Part 2: Past prescriptions to employment problem

Politicians get elected on the promise of jobs. Budgets get money on the promise of jobs. Cities give tax credits on the promise of jobs. Laws are passed for the “purpose of creating jobs”. So where are the jobs? Here’s a very recent example of a “jobs program”, the Oscar Meyer story in Davenport, Iowa: “…funded in part by a lucrative $15 million incentive package from the State of Iowa and the city of Davenport. The new plant will employ approximately 475 workers— about one-third the number currently employed in Davenport…” Link to story:  http://fortune.com/2015/11/25/oscar-mayer-closes/

I think a look at history may help put things in focus. The United States is not the only nation facing employment dilemmas in the year 2015. We have a short history as a nation compared to our European or Asian counterparts, but our history encompasses the evolution of the meaning of “work,” how the status of the worker has evolved, and the business view of an “able” employee. By “able” I mean a person capable of doing the job as visioned by the employer.

In the 1700’s and 1800’s, apprenticeships were applied for and “paid for” with servitude by the potential learner. The apprentice was indentured to the tradesman for the duration of a contract. Perhaps a son was fortunate enough to be taught his father’s craft. Whether it was tailoring, shoe-making, stone cutting, or carpentry, it was passed down the family generation after generation. In 1937 the U.S. enacted the National Apprenticeship Law. There was a Bureau of Apprenticeship and Training organized in the Dept. of Labor. In 1962 in order to help the disadvantaged, Federal regulation was enacted to ensure nondiscrimination in training and apprenticeships. Outreach programs to the unemployed were implemented under the Manpower Development and Training Act of 1962. Apprenticeship Information Centers were operated by state employment services. Many high schools, vocational schools and technical schools offered preparatory courses for entering an apprenticeship program. According to Apprenticeship Past and Present, (U.S. Dept. of Labor publication), in 1969 there were 250,000 registered apprentices working in the U.S. This was the highest number of apprentices in U.S. history. The average age was between 16 and 24 years of age. The U.S. was deep into the post-Industrial Age and waking up to the fact that people needed training to prepare for changing job economics in 1962.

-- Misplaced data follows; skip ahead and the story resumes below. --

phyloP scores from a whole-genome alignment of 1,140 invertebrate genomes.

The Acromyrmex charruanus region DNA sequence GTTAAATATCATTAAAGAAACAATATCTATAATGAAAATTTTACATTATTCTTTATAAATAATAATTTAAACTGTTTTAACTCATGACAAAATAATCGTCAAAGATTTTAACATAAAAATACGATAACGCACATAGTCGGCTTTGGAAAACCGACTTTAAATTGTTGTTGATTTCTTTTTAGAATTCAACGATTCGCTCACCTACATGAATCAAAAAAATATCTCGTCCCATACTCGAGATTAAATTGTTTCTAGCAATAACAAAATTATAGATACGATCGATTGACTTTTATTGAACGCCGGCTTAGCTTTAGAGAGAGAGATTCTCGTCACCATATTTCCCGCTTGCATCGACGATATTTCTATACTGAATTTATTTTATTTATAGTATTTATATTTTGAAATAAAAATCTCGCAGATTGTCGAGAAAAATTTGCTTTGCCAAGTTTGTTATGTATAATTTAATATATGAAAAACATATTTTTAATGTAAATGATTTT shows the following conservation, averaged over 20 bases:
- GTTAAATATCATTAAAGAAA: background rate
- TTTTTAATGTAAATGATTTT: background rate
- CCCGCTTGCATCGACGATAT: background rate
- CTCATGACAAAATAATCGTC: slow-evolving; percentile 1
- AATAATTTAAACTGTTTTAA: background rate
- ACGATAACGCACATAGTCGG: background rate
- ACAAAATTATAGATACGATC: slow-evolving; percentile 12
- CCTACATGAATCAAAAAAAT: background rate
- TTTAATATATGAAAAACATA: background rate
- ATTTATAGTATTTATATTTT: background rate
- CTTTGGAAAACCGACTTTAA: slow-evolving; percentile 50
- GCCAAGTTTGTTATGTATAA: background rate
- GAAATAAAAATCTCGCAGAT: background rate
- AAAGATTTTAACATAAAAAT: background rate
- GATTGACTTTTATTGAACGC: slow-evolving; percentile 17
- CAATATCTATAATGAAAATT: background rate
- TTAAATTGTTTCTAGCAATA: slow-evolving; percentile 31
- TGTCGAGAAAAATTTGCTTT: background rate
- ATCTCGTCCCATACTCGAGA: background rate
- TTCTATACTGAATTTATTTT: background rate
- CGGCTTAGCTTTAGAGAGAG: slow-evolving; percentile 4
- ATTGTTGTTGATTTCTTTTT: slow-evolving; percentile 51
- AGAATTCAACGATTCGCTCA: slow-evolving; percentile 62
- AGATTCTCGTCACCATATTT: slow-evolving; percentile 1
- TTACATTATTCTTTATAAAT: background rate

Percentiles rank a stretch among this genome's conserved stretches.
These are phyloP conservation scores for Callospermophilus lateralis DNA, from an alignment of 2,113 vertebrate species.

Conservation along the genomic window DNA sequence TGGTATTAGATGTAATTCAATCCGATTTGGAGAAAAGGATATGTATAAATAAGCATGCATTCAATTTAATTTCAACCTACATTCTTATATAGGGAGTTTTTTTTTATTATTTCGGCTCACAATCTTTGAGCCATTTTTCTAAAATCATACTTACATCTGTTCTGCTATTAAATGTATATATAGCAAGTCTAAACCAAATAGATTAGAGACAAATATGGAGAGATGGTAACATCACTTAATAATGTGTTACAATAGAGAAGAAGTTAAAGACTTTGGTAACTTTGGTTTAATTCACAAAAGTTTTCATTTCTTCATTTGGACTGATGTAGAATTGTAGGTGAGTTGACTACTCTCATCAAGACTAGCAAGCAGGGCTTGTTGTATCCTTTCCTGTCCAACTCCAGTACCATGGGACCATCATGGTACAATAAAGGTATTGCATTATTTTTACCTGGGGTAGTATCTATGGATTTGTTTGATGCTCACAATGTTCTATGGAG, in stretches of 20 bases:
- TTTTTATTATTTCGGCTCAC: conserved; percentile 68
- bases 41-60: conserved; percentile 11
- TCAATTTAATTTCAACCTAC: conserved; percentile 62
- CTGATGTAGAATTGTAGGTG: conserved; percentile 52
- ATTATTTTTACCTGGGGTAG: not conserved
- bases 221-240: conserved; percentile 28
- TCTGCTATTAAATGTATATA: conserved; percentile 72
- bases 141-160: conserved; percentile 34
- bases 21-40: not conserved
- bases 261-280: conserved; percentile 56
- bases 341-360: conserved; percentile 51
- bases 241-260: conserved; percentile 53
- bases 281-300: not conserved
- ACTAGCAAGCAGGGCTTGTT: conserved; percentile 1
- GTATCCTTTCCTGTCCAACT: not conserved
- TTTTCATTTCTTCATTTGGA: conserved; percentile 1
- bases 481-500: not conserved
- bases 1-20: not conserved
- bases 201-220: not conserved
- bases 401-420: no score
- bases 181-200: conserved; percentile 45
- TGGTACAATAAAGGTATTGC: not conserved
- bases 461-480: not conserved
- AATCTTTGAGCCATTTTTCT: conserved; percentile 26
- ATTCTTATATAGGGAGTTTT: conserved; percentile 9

There is an Office of Apprenticeship in the Dept. of Labor today (year 2015). A directive was written in 2006 entitled Vision for 21st Century Apprenticeship. There are* four websites mentioned in the directive which reference apprentice programs:

*Editor’s note (10/9/2016): two of the website, Workforce3one.org, and Working solutions.org, are no longer available for use.

Apprenticeships are one way to help solve the U.S. unemployment situation. What is very extremely disturbing is that individuals may not be ready educationally to enter any job training program. For example, according to the New York Times (Fighting Illiteracy in Chicago, With Enthusiasm, January 14, 2010), Chicago’s illiteracy rate was 53%; the national average was 23%. These are adults who cannot demonstrate basic reading proficiency. So how can these adults qualify for an apprentice program? Obviously they cannot, not without adequate schooling.

…More about Chicago in another posting.

Here’s Part 1 on this series on Jobs.

Here’s Part 3 on this series on Jobs.

Here’s Part 4 on this series on Jobs.

Here’s Part 5A on this series on Jobs.

Here’s Part 5B on this series on Jobs.

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